6 Facts About Wimbledon To Impress Your Friends With

6 Facts About Wimbledon To Impress Your Friends With

Wimbledon is also home to the Wimbledon Tennis Championships, the oldest tennis tournament in the world. It’s one of the four Grand Slam tennis championships alongside The Australian, French and USA Opens. The tennis is played on grass which gave the game its original name of lawn tennis. It takes place during the two weeks of late June and early July, ending with the Ladies and Men’s finals on the last Saturday and Sunday respectively.

Here are six Wimbledon facts that will impress your friends:

  1. Every year 250 ball boys and girls are paid to work at Wimbledon. They’re on average 15 years old and earn about £150 for the two weeks.
  2. During the championships over 54,000 tennis balls are used and in 1986 yellow tennis balls were introduced as white ones were too difficult for the umpires to see!
  3. Being the traditional snack, each year approximately 28,000kg of strawberries are eaten with over 7,000 litres of cream.
  4. The youngest ever player to take part at Wimbledon was Austrian Mita Klima who was just 13 years old when she played in 1907.
  5. The centre court holds 15,000 fans. During World War II five bombs destroyed 1200 seats and it took nine years for the restoration to be completed.
  6. In 1995 Tim Henman became the first person to be disqualified from Wimbledon after he lost his temper and smashed a ball into the face of a girl in the crowd.

In 2009 the center court was fitted with a retractable roof so that play could continue during inclement weather. There are five main events: Men’s’ Singles, Ladies Singles, Men’s Doubles, Ladies’ Doubles and Mixed Doubles, as well as Junior events and invitation matches. Wimbledon is scheduled for 14 days, always beginning on a Monday and ending in a Sunday.

There’s also a white clothing rule with specific guidelines for players stating no solid mass of coloring and little or no dark colors. No fluorescent colors with a preference for pastel colors. All accessories are to be predominantly white. Dark green and purple are the colors for the uniforms of the staff.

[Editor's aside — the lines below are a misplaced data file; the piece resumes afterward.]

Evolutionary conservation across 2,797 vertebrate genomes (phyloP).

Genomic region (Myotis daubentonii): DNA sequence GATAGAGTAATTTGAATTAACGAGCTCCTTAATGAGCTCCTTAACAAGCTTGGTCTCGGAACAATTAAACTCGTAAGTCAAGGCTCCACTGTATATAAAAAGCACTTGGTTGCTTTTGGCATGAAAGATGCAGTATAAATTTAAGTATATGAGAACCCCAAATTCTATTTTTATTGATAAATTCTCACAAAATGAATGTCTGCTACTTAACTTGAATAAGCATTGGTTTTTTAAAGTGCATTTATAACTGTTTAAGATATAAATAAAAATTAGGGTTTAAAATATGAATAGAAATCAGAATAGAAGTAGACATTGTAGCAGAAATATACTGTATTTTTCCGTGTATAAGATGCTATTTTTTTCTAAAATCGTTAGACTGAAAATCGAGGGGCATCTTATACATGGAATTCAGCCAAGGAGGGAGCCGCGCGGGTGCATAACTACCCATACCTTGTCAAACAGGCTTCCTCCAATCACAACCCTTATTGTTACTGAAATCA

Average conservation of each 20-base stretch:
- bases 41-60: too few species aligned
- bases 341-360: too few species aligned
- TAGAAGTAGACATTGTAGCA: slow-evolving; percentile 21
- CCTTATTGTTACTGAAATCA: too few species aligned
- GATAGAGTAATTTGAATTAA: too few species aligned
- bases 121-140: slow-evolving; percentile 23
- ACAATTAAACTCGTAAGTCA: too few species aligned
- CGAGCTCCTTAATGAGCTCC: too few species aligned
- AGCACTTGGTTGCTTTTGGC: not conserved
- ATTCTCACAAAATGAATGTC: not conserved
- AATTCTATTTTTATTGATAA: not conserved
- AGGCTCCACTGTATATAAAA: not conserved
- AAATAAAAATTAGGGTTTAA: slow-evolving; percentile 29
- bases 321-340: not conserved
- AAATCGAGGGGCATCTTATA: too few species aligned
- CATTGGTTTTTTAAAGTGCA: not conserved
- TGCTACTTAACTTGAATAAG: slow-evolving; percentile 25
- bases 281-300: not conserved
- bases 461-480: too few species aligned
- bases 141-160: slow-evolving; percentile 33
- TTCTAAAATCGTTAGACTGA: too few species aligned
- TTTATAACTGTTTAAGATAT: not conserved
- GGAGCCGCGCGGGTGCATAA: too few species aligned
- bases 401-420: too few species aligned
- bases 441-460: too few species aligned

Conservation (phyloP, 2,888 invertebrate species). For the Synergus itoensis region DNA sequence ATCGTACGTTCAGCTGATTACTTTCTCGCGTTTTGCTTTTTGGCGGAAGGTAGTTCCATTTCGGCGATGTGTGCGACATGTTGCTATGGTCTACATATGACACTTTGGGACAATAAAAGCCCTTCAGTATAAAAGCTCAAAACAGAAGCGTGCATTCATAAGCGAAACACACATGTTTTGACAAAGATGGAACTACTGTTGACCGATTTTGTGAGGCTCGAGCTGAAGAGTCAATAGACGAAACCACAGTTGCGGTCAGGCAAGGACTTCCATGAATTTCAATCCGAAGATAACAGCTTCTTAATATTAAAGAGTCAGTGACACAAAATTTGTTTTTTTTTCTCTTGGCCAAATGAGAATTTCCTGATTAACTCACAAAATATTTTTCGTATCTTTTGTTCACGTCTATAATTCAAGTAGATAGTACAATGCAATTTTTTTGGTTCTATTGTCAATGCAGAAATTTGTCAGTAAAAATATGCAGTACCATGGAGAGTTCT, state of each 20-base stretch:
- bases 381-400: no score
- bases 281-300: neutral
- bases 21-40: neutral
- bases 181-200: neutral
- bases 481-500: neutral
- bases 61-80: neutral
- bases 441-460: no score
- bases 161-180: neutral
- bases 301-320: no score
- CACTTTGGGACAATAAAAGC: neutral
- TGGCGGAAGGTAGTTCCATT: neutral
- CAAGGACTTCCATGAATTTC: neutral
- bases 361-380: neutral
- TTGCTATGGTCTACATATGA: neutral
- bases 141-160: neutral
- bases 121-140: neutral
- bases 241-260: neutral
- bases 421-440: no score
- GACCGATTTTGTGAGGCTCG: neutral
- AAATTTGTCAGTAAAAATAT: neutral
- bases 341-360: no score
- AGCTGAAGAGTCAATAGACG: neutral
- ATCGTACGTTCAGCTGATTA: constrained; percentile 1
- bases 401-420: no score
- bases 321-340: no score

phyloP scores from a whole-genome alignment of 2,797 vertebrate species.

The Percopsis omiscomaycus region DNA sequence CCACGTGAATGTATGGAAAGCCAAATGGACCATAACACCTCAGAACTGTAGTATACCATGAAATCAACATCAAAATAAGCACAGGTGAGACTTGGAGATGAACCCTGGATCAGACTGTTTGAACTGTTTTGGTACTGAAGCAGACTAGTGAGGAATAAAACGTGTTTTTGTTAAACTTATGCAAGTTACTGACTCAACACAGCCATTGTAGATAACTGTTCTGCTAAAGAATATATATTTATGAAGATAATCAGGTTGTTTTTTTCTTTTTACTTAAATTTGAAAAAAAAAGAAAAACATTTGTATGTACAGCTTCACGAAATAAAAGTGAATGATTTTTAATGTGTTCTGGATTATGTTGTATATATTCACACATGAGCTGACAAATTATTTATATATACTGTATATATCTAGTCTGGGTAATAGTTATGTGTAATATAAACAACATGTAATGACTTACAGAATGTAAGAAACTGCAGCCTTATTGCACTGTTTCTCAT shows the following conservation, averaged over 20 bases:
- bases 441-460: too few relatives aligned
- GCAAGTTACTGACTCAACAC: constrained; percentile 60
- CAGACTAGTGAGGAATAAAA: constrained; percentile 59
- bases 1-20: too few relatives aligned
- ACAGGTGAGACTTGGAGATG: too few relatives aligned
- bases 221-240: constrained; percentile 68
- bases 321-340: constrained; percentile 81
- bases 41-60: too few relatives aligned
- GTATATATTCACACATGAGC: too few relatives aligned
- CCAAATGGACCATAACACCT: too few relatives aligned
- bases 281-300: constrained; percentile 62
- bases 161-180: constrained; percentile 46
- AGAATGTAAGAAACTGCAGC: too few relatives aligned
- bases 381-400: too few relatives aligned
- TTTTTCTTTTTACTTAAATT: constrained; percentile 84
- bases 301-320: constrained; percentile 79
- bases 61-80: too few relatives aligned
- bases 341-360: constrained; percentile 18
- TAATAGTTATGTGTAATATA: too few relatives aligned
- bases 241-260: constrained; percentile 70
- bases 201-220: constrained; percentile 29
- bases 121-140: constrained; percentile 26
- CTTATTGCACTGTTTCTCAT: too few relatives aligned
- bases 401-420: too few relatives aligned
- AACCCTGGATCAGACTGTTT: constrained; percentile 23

Tickets are sold to the general public through a ballot system by the All England Lawn Tennis and Croquet Club at the beginning of the year. Successful applicants are selected at random by a computer. Seats and days selected aren’t transferable. Fans without tickets can queue for show courts and will normally have to queue overnight. Toilet and water facilities are provided and wristbands are handed out that are color coded for the specific court. In 2010 the one-millionth Wimbledon queue card was handed out!

Located in the grounds of the All England Lawn Tennis and Croquet Club is the Wimbledon Lawn Tennis Museum. It provides a multi-dimensional tour of the traditions that have made Wimbledon the most coveted title in Tennis History. There are touch screens and audio guides for people of all ages and cultures to experience tennis throughout time. There’s also a tour of the grounds and allowable access to restricted areas behind the scenes.

Wimbledon village is packed with independently owned shops and beautiful buildings. With traditional pubs and the Windmill Tea Rooms there’s plenty to see and do. The New Wimbledon Theater has a variety of exciting programmes including touring theater productions and musicals. Wimbledon station is served by the District line as well as overland trains and there are lots of bus routes in the area as well as the Tube.